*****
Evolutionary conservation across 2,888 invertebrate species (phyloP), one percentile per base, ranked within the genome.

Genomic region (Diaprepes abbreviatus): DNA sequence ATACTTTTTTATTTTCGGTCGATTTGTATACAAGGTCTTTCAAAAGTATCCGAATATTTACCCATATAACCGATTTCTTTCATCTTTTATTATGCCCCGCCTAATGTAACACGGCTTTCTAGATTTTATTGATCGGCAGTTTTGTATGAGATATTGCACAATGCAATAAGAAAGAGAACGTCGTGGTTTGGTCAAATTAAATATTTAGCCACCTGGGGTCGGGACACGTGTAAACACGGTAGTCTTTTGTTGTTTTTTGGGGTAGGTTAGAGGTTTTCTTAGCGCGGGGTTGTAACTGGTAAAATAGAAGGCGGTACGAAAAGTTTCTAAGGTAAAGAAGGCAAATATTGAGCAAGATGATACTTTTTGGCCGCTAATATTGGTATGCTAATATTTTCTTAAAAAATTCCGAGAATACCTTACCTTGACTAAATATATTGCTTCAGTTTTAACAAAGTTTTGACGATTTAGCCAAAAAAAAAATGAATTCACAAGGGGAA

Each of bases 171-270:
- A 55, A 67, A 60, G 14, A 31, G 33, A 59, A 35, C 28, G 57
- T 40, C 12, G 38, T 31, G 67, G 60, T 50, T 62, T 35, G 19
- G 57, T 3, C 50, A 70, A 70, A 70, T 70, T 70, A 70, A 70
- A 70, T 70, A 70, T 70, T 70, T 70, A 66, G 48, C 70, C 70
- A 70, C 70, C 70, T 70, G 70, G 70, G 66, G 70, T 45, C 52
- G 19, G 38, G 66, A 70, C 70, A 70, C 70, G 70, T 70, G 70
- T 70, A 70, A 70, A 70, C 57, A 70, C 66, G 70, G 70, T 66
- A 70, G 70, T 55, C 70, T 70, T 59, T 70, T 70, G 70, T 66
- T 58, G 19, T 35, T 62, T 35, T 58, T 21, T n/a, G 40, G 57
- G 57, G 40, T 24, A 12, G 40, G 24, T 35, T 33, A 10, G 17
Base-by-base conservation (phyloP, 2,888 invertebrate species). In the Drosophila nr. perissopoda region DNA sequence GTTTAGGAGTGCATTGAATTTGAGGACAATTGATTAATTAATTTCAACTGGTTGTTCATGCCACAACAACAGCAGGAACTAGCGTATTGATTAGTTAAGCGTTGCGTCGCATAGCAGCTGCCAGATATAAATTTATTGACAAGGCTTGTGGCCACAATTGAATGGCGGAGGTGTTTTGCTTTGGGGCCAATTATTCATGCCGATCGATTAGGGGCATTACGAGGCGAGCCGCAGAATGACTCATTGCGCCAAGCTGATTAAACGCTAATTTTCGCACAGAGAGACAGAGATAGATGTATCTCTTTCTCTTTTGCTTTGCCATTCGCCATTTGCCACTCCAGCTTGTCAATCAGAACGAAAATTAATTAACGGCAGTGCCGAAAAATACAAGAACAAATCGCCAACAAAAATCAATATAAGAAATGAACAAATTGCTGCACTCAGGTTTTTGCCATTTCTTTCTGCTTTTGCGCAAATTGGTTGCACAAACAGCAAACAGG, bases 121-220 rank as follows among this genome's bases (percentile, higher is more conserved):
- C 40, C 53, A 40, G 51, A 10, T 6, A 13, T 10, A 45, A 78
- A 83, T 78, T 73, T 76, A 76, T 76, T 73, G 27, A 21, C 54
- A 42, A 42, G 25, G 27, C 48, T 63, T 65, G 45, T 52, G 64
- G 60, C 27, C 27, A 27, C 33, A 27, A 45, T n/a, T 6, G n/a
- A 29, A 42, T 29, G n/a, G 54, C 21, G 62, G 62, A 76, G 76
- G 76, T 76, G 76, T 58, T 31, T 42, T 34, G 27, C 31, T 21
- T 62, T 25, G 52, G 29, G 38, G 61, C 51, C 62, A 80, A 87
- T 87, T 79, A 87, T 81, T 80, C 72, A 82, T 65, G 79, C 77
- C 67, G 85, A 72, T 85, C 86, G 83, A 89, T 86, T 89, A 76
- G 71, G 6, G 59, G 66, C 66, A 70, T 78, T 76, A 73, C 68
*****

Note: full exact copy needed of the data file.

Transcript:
Evolutionary conservation across 2,888 invertebrate species (phyloP), one percentile per base, ranked within the genome.

Genomic region (Diaprepes abbreviatus): DNA sequence ATACTTTTTTATTTTCGGTCGATTTGTATACAAGGTCTTTCAAAAGTATCCGAATATTTACCCATATAACCGATTTCTTTCATCTTTTATTATGCCCCGCCTAATGTAACACGGCTTTCTAGATTTTATTGATCGGCAGTTTTGTATGAGATATTGCACAATGCAATAAGAAAGAGAACGTCGTGGTTTGGTCAAATTAAATATTTAGCCACCTGGGGTCGGGACACGTGTAAACACGGTAGTCTTTTGTTGTTTTTTGGGGTAGGTTAGAGGTTTTCTTAGCGCGGGGTTGTAACTGGTAAAATAGAAGGCGGTACGAAAAGTTTCTAAGGTAAAGAAGGCAAATATTGAGCAAGATGATACTTTTTGGCCGCTAATATTGGTATGCTAATATTTTCTTAAAAAATTCCGAGAATACCTTACCTTGACTAAATATATTGCTTCAGTTTTAACAAAGTTTTGACGATTTAGCCAAAAAAAAAATGAATTCACAAGGGGAA

Each of bases 171-270:
- A 55, A 67, A 60, G 14, A 31, G 33, A 59, A 35, C 28, G 57
- T 40, C 12, G 38, T 31, G 67, G 60, T 50, T 62, T 35, G 19
- G 57, T 3, C 50, A 70, A 70, A 70, T 70, T 70, A 70, A 70
- A 70, T 70, A 70, T 70, T 70, T 70, A 66, G 48, C 70, C 70
- A 70, C 70, C 70, T 70, G 70, G 70, G 66, G 70, T 45, C 52
- G 19, G 38, G 66, A 70, C 70, A 70, C 70, G 70, T 70, G 70
- T 70, A 70, A 70, A 70, C 57, A 70, C 66, G 70, G 70, T 66
- A 70, G 70, T 55, C 70, T 70, T 59, T 70, T 70, G 70, T 66
- T 58, G 19, T 35, T 62, T 35, T 58, T 21, T n/a, G 40, G 57
- G 57, G 40, T 24, A 12, G 40, G 24, T 35, T 33, A 10, G 17
Base-by-base conservation (phyloP, 2,888 invertebrate species). In the Drosophila nr. perissopoda region DNA sequence GTTTAGGAGTGCATTGAATTTGAGGACAATTGATTAATTAATTTCAACTGGTTGTTCATGCCACAACAACAGCAGGAACTAGCGTATTGATTAGTTAAGCGTTGCGTCGCATAGCAGCTGCCAGATATAAATTTATTGACAAGGCTTGTGGCCACAATTGAATGGCGGAGGTGTTTTGCTTTGGGGCCAATTATTCATGCCGATCGATTAGGGGCATTACGAGGCGAGCCGCAGAATGACTCATTGCGCCAAGCTGATTAAACGCTAATTTTCGCACAGAGAGACAGAGATAGATGTATCTCTTTCTCTTTTGCTTTGCCATTCGCCATTTGCCACTCCAGCTTGTCAATCAGAACGAAAATTAATTAACGGCAGTGCCGAAAAATACAAGAACAAATCGCCAACAAAAATCAATATAAGAAATGAACAAATTGCTGCACTCAGGTTTTTGCCATTTCTTTCTGCTTTTGCGCAAATTGGTTGCACAAACAGCAAACAGG, bases 121-220 rank as follows among this genome's bases (percentile, higher is more conserved):
- C 40, C 53, A 40, G 51, A 10, T 6, A 13, T 10, A 45, A 78
- A 83, T 78, T 73, T 76, A 76, T 76, T 73, G 27, A 21, C 54
- A 42, A 42, G 25, G 27, C 48, T 63, T 65, G 45, T 52, G 64
- G 60, C 27, C 27, A 27, C 33, A 27, A 45, T n/a, T 6, G n/a
- A 29, A 42, T 29, G n/a, G 54, C 21, G 62, G 62, A 76, G 76
- G 76, T 76, G 76, T 58, T 31, T 42, T 34, G 27, C 31, T 21
- T 62, T 25, G 52, G 29, G 38, G 61, C 51, C 62, A 80, A 87
- T 87, T 79, A 87, T 81, T 80, C 72, A 82, T 65, G 79, C 77
- C 67, G 85, A 72, T 85, C 86, G 83, A 89, T 86, T 89, A 76
- G 71, G 6, G 59, G 66, C 66, A 70, T 78, T 76, A 73, C 68